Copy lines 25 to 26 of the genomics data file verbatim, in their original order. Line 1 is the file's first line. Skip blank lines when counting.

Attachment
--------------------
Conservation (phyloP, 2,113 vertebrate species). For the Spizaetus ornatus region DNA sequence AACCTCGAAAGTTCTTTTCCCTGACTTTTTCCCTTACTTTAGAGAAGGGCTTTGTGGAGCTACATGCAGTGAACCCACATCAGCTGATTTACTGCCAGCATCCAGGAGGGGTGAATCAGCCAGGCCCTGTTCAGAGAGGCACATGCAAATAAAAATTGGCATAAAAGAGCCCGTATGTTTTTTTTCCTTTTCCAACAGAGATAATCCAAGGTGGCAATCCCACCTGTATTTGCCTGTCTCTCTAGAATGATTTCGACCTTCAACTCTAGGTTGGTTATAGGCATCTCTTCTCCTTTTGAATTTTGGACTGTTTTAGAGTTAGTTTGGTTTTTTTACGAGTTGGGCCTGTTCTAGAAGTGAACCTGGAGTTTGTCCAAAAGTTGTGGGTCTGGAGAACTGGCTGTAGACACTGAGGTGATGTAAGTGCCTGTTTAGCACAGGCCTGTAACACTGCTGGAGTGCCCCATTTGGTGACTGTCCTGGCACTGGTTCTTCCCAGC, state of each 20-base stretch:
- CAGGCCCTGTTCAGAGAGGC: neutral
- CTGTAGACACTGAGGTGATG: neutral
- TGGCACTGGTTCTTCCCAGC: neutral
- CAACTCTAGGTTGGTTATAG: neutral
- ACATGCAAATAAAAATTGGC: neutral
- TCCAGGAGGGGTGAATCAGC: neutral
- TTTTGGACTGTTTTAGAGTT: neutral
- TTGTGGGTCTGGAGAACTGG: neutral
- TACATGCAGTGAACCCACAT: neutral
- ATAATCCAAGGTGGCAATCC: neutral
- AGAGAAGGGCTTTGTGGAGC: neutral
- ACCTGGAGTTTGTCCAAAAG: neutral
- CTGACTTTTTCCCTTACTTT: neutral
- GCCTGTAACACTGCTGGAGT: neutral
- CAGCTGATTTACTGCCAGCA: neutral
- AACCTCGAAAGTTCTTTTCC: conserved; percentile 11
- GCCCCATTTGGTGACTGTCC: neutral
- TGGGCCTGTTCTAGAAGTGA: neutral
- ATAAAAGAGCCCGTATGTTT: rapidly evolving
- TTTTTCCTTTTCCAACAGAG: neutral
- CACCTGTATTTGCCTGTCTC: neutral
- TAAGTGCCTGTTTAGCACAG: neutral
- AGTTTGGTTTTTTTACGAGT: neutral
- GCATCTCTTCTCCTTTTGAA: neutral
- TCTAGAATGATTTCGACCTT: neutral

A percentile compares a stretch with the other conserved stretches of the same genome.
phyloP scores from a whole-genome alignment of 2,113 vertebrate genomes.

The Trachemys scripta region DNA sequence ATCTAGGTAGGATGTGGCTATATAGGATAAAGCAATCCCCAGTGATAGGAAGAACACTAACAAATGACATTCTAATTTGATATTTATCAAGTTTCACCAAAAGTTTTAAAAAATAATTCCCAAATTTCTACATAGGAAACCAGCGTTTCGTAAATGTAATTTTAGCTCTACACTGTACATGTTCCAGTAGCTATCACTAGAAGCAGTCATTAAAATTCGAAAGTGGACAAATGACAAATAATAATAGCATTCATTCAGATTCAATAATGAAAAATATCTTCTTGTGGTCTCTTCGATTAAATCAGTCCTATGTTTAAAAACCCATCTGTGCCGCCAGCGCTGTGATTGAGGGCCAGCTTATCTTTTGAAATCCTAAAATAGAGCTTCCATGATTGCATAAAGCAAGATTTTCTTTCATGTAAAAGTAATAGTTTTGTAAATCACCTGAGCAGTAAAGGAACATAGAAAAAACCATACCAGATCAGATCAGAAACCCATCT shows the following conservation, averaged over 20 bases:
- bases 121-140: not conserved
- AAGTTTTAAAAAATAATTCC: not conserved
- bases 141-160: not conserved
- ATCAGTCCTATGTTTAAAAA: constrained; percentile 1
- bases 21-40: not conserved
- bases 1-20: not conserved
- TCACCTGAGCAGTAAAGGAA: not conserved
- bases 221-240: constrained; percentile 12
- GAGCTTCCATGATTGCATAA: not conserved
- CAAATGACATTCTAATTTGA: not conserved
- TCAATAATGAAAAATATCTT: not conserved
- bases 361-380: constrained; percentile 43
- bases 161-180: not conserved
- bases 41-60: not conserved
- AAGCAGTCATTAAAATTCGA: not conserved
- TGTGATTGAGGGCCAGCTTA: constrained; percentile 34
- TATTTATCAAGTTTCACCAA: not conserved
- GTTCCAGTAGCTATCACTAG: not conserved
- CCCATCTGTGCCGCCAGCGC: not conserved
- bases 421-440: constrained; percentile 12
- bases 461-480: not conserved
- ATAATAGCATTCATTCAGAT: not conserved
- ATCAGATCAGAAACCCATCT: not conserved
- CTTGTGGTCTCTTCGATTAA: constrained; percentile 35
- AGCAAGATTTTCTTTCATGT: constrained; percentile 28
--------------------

- GCATCTCTTCTCCTTTTGAA: neutral
- TCTAGAATGATTTCGACCTT: neutral